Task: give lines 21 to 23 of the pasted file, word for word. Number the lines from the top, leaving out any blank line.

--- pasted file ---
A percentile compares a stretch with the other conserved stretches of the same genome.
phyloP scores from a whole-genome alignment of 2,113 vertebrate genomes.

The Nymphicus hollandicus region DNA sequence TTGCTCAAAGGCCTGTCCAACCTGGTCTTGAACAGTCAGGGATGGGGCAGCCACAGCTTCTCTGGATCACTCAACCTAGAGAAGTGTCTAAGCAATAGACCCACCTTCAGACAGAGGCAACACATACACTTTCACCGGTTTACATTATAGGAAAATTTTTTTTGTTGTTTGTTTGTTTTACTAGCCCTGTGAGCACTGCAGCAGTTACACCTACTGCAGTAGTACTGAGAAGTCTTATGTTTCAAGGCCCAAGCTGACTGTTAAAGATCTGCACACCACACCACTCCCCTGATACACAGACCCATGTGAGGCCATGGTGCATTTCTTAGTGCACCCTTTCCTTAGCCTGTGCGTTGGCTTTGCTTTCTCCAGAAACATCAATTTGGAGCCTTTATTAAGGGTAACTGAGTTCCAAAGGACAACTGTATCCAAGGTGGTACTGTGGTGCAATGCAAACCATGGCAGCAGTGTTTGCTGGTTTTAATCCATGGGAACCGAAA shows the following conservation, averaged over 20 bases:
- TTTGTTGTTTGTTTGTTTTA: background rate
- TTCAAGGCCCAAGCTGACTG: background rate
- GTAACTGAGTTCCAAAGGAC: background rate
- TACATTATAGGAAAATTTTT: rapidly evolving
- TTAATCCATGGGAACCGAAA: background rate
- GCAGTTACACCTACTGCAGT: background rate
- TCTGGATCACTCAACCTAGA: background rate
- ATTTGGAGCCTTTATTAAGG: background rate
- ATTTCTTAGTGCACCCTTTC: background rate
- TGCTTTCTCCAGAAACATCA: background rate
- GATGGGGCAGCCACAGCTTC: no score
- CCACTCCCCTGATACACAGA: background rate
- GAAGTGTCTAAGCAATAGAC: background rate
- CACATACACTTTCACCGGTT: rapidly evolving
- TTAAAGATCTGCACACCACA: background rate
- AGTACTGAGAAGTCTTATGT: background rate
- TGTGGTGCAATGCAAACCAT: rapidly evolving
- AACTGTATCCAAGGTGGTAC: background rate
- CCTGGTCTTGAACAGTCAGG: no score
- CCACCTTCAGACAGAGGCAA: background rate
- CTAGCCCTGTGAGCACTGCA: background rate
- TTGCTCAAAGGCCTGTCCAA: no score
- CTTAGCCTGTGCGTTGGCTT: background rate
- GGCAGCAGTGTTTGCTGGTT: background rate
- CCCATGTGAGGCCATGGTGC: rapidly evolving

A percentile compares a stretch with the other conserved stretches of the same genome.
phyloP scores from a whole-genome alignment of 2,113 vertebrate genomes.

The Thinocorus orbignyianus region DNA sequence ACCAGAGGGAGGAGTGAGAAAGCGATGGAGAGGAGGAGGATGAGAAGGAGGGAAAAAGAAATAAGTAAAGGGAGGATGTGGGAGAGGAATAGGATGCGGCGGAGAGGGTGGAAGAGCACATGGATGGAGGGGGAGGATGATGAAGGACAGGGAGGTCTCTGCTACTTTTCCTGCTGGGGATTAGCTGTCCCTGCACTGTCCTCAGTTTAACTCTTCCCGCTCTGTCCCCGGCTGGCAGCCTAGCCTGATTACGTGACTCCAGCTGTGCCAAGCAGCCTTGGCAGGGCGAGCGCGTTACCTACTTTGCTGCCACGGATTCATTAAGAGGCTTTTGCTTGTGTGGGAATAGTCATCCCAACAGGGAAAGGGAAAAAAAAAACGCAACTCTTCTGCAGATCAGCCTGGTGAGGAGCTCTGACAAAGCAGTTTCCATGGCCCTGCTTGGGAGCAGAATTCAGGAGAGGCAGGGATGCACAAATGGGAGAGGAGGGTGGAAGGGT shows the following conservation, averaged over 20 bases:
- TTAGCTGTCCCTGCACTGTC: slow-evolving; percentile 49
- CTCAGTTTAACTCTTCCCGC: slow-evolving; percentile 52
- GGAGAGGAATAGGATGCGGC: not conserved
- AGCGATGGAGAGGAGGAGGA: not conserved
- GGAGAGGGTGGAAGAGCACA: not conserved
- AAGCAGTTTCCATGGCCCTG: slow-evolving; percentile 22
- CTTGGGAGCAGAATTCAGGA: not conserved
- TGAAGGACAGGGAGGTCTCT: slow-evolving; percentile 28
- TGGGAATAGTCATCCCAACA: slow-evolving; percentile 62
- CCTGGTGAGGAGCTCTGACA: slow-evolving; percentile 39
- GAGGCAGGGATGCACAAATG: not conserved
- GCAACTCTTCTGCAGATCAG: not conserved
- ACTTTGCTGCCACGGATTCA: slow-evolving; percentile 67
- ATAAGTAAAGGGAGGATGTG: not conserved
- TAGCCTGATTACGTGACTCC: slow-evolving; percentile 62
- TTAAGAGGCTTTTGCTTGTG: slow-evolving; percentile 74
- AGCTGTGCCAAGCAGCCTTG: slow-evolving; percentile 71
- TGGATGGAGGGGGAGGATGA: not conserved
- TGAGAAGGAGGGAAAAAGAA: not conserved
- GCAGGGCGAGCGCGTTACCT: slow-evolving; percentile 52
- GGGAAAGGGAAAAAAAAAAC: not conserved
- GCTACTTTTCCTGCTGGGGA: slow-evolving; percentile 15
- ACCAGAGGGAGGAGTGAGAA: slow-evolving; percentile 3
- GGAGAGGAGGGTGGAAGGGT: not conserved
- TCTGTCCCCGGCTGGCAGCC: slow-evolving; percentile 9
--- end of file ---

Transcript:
- AACTGTATCCAAGGTGGTAC: background rate
- CCTGGTCTTGAACAGTCAGG: no score
- CCACCTTCAGACAGAGGCAA: background rate